City, MMM, and PCL Committed to Work Together to Deliver New Bridge

Yesterday, officials from City of Victoria, PCL Construction, and MMM Group, met at City Hall to outline continued steps forward and partnership expectations to successfully deliver the new bridge.

As a result of yesterday’s meeting, the three project partners have agreed to expedited mediation to work through requested changes to the contract.   Tim Stanley, Executive Vice-President of MMM Group, the design consultants, and Luis Ventoza, Chief Operating Officer of Civil Infrastructure Group and Tom Beck, Vice President, Major Projects and Civil Initiatives, both from PCL Construction, met with Mayor Dean Fortin and City Manager Jason Johnson. 

In terms of steel fabrication, MMM and PCL have had engineers in China over the past two weeks and have worked at length with quality assurance representatives recently added to the project.  The steel fabricator, ZTSS Bridge has taken steps to provide greater project oversight and has indicated that they will voluntarily be redoing steel fabrication for certain components of the bridge.  Further work is still underway to assess other aspects of steel fabrication to ensure it meets the highest quality and outlined safety specifications.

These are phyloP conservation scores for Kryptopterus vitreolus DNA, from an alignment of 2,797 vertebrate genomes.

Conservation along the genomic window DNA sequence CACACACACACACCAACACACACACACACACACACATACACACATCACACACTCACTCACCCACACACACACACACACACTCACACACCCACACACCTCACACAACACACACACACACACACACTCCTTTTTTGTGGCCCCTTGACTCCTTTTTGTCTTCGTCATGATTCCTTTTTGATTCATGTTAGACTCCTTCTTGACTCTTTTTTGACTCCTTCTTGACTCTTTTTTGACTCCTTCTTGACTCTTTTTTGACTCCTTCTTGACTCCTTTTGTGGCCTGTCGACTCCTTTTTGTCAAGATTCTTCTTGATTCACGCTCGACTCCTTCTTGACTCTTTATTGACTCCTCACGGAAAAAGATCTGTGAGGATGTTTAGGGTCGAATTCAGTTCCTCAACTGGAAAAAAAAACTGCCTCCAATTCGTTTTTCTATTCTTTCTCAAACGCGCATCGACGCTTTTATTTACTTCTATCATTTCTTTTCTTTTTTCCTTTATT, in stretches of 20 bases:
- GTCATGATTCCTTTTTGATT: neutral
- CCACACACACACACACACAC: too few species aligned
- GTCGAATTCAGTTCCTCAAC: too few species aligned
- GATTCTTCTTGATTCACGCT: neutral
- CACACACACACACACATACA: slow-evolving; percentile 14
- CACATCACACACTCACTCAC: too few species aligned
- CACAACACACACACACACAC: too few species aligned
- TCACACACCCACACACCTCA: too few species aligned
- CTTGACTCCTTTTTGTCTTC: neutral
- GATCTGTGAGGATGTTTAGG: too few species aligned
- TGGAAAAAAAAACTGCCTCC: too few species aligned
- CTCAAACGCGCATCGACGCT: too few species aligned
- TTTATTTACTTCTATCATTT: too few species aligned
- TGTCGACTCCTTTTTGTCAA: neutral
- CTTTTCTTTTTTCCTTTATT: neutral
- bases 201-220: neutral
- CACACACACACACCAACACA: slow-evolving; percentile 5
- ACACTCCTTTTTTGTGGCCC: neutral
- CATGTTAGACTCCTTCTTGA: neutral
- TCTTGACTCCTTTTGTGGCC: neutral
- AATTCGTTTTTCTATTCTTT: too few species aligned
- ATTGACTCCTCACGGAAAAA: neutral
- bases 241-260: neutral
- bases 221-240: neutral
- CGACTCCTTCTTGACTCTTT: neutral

On-site construction continues in Victoria. Next week, road traffic will be shifted from the current road alignment to the new roads constructed north of the current bridge.   The change in traffic will occur next Monday, October 6, between 2 a.m. and 6 a.m., prior to the morning commute. 

The existing Johnson Street Bridge will continue to remain open throughout construction.

Once complete, more than 50 per cent of the new bridge will be dedicated to pedestrians and cyclists. The new bridge will include on-road bike lanes, a multi-use trail for pedestrians and cyclists, and a dedicated pedestrian pathway in addition to maintaining three lanes for vehicles. Three new plaza areas for the public to sit and view the harbour and a new waterfront park are also planned enhancements to the area as a result of the bridge project.

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